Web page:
When the PPJC reconvened on Saturday in the classroom section of the church, their numbers were reduced to about 200, of which about ten percent were black. Many were wearing Bernie t-shirts. On Sunday they met across town, because the church was needed for Sunday services. Numbers were down to 75, of whom only a few were black. Featured speakers were Rev. Lennox Yearwood, head of the Hip-Hop Caucus and Medea Benjamin, a founder of the women’s peace group CodePink, both of Washington, D.C.


At 4:00 on Sunday afternoon, about 200 people gathered about 3 miles from downtown Cleveland to hear speakers from a truck parked on the street proclaiming the Worker’s World Party’s presidential ticket of Monica Moorehead and Lamont Lilly. They didn’t have a permit, according to the Cleveland police who arrived shortly thereafter.


However, both cops and organizers agreed that there should be a peaceful march through downtown Cleveland. WWP organizers had planned to march on the sidewalk and stop for the lights, but the police gave them two lanes in the street with no stopping. In a walk of almost three miles, their numbers expanded to 500 marchers and declined to about 150 at the end, while the number of cops continued to grow to several dozen, mostly on bicycles.

Following a banner reading “Shut Down TRUMP and the RNC” the marchers included a dozen “Ladies of Liberty” who were CodePinkers dressed in pink, four from the black block of Akron, OH, clothed in black from head to toe and wearing the plastic masks that became famous during the Occupy protests in 2011-12, lots of Black Lives Matter signs, mostly carried by whites, one banner on weed (Marijuana) and one young man in a red shirt that said CCCP, which is Cyrillic for USSR. Some things never end.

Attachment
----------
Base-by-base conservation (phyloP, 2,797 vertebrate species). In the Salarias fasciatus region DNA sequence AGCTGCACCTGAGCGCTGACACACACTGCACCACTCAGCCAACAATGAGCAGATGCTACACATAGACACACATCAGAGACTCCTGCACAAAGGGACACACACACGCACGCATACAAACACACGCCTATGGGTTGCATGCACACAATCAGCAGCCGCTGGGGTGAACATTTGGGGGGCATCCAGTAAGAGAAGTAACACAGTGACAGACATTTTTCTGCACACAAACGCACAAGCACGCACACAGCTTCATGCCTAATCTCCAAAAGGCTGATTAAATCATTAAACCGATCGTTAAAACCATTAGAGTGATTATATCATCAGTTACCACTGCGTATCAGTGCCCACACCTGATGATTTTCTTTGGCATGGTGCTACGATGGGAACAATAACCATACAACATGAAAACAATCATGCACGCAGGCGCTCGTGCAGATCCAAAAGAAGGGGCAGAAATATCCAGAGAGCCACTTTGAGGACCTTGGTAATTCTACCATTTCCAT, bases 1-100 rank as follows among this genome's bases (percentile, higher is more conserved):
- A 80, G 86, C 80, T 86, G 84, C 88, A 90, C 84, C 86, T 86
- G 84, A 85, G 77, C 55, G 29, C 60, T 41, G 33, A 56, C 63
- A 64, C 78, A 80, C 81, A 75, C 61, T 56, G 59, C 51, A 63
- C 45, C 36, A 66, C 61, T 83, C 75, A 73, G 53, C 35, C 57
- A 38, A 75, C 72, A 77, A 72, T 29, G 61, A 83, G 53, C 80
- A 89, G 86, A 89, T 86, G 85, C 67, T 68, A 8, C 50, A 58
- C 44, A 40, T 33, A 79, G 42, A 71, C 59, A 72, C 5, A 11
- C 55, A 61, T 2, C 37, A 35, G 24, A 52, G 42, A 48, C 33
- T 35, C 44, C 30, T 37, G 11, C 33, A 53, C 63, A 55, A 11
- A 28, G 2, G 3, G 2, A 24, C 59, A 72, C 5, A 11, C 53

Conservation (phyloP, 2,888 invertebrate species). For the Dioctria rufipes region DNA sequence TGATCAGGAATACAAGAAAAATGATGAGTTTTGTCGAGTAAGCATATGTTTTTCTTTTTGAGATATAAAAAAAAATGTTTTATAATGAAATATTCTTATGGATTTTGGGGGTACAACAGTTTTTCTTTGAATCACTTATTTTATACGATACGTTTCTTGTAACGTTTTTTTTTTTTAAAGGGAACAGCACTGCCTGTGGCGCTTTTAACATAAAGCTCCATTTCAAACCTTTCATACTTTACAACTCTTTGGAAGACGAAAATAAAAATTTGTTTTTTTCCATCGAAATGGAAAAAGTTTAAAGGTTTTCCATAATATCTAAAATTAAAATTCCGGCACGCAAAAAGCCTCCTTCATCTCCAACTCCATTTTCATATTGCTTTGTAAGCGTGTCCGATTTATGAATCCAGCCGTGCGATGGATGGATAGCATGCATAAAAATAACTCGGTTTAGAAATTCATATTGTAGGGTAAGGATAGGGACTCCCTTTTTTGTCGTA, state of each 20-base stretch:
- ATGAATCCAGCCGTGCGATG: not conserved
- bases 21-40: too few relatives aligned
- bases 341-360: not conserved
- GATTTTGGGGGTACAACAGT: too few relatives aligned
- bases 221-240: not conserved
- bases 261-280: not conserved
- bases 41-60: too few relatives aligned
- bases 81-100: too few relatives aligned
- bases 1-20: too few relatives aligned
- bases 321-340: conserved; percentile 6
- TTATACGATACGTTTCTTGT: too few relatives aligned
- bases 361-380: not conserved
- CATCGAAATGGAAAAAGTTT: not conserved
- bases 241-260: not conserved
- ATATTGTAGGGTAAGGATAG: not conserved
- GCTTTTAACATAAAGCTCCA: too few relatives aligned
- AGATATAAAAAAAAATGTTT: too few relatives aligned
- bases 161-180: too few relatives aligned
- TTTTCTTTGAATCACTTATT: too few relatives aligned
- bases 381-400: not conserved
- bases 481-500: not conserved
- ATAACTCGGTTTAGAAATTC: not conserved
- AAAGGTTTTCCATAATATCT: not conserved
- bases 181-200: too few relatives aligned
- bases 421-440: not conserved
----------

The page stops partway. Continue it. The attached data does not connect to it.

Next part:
About 100 feet behind all the others were a dozen RCPers, proudly wearing their black t-shirts, holding a large banner with the faces of blacks shot by cops saying “STOP murder by police.”


Overheated cops wearing black uniforms with bulletproof vests used their bikes to enforce turns. Once the march passed, they raced down the sidewalk to get ahead of them and block out the next turn. The only danger in the entire march was to the hapless pedestrians on the sidewalk when the cops wanted to pass.


About 150 people were left when the march ended at tall iron fences where Republican party-goers were trying to enter for the traditional delegate-media party on the lake shore. The cops let them rally for a while, then brought in horses to move them back up the street, where they dispersed. As the sun went down, the street was left to the partygoers with tickets for the food and entertainment on the other side of the fence. The RNCers and the STOP RNCers barely saw each other.


Jo Freeman covered the conventions for SeniorWomen Web. Her stories were initially posted at www.seniorwomen.com”